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Alaskan Raptors visit Tyndall Raptor country

An F-22 Raptor from the 525th Fighter Squadron, Joint Base Elmendorf-Richardson, Alaska, takes off of from the Tyndall Air Force, Fla., flightline Nov. 15, 2017

A U.S. Air Force F-22 Raptor from the 525th Fighter Squadron, Joint Base Elmendorf-Richardson, Alaska, takes off of from the Tyndall Air Force, Florida, flightline Nov. 15, 2017, during Checkered Flag 18-1. Fifth-generation aircraft such as those participating in Checkered Flag are critical to penetrating the adversaries existing air defenses. (U.S. Air Force photo by Senior Airman Dustin Mullen)

TYNDALL AIR FORCE BASE, Fla. --

Airmen with the 3rd Wing and F-22 Raptors from the 525th Fighter Squadron from Joint Base Elmendorf-Richardson, Alaska, joined Raptors from Tyndall to train for Checkered Flag 18-1 and Combat Archer 17-03 from Nov. 6 through 17.

The wing brought 15 F-22 Raptors and more than 200 Airmen to Checkered Flag and Combat Archer.

“Checkered Flag gives the opportunity to utilize the airspace over the Gulf, where we can execute our mission with limited restrictions and we can put a large quantity of jets in the air,” said Capt. Anthony Hill, 525th FS F-22 pilot.

Flying over land has more restrictions, but the Gulf provides a more open environment for more effective and realistic training, Hill said.

The 3rd Wing’s mission is to provide air dominance, global mobility, and command and control for combatant commanders. Checkered Flag allows members of the wing to train in a high-speed environment.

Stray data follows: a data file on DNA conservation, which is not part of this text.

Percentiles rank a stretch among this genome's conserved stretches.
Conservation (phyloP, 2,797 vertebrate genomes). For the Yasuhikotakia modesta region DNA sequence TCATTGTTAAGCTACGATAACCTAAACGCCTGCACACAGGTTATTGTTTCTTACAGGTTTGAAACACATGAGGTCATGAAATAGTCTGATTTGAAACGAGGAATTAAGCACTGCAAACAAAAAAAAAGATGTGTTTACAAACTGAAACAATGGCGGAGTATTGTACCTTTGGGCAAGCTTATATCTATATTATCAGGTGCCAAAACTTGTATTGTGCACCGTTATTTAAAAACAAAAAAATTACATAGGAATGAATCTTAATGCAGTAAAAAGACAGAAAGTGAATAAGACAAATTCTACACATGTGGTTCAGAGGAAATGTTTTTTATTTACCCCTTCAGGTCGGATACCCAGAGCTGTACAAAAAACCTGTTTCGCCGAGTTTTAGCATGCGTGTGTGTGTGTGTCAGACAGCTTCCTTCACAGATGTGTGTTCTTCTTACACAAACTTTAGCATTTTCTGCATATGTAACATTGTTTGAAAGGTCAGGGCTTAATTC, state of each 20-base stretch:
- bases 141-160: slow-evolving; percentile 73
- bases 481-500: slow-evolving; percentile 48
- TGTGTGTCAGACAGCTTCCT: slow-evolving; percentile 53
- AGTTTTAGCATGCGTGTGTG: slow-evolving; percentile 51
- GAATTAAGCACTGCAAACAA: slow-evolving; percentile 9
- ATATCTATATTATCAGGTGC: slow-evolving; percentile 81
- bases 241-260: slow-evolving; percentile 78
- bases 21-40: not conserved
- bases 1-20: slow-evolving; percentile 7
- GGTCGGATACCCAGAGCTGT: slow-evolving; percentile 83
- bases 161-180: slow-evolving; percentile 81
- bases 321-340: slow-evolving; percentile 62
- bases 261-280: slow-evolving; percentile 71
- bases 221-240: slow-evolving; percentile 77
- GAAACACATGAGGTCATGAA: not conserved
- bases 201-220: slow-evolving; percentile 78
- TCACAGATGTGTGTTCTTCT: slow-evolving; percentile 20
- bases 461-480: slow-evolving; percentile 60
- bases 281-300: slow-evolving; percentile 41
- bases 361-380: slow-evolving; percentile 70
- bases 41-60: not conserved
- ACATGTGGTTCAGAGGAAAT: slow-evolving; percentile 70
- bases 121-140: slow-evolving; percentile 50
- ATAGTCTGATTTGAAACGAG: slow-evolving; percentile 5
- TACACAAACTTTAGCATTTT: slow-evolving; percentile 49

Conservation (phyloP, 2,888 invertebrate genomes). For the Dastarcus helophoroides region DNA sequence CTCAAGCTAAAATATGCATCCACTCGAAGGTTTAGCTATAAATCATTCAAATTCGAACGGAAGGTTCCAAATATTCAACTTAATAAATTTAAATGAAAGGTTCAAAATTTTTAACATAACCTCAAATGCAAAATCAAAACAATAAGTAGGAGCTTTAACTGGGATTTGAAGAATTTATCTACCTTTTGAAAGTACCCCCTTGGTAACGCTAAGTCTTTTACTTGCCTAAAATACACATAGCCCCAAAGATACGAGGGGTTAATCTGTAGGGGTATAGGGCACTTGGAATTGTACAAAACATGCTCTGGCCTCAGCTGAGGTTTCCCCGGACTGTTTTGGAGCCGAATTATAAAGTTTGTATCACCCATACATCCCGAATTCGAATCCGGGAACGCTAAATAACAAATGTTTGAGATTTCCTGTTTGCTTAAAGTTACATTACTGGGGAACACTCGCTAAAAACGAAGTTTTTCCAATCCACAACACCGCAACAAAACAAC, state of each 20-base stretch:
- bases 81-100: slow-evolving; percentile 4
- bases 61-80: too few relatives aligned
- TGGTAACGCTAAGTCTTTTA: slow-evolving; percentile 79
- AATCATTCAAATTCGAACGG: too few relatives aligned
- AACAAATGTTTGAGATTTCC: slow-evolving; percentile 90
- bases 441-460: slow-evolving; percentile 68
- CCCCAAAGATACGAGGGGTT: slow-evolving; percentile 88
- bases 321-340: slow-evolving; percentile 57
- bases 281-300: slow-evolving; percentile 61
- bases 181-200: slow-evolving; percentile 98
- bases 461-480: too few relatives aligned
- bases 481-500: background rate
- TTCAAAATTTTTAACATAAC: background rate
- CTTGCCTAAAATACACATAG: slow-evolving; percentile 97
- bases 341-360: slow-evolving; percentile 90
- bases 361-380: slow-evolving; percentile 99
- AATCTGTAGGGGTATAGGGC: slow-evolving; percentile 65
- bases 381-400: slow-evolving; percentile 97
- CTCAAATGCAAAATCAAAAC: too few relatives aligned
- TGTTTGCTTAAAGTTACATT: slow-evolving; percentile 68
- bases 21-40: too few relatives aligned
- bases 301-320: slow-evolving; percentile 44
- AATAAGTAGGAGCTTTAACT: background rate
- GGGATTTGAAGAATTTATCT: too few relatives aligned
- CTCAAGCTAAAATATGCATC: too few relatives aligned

Checkered Flag 18-1 is focused on high quality air superiority training, producing high-end readiness.

During the exercise, more than 10 different aircraft platforms flew simulated battles over the Gulf. Each mission flown provides experience and knowledge to build a more lethal Air Force.

“When we train at home station, there are limited assets, so we train our specific mission set without integrating,” Hill said. “When we come here, we can incorporate multiple platforms and their capabilities so we can learn how to best synchronize with multiple aircraft.”

While the 525th FS was at Tyndall, they also went through the 53rd Weapons Evaluation Group’s Weapons System Evaluation Program, which allowed pilots for fire live missiles and test their capabilities.

“We employ simulated missiles all the time, but you can’t actually gain an appreciation for it until you hit the [fire] button and see and feel the missile fly off the jet, it is a great experience for all pilots to have,” Hill said.

According to its fact sheet, the F-22 Raptor brings unmatched air dominance to checkered flag through its combination of stealth, supercruise, maneuverability and integrated avionics, coupled with improved supportability.

“Air superiority is our main piece of the mission. We can integrate the entire battlespace together, and distribute that information to other platforms,” Hill said. “Some platforms’ radar are starting to become slightly outdated against current threats, we have the ability to provide them the situational awareness and enhance their capabilities.

“They make us more survivable, and we make them more lethal by integrating,” he added.

Fifth-generation aircraft such as those participating in Checkered Flag are critical to penetrating the adversaries existing air defenses. This exercise provides Airmen the opportunity to hone their skills on airframes essential to maintaining the U.S. Air Force’s air superiority currently and into the future.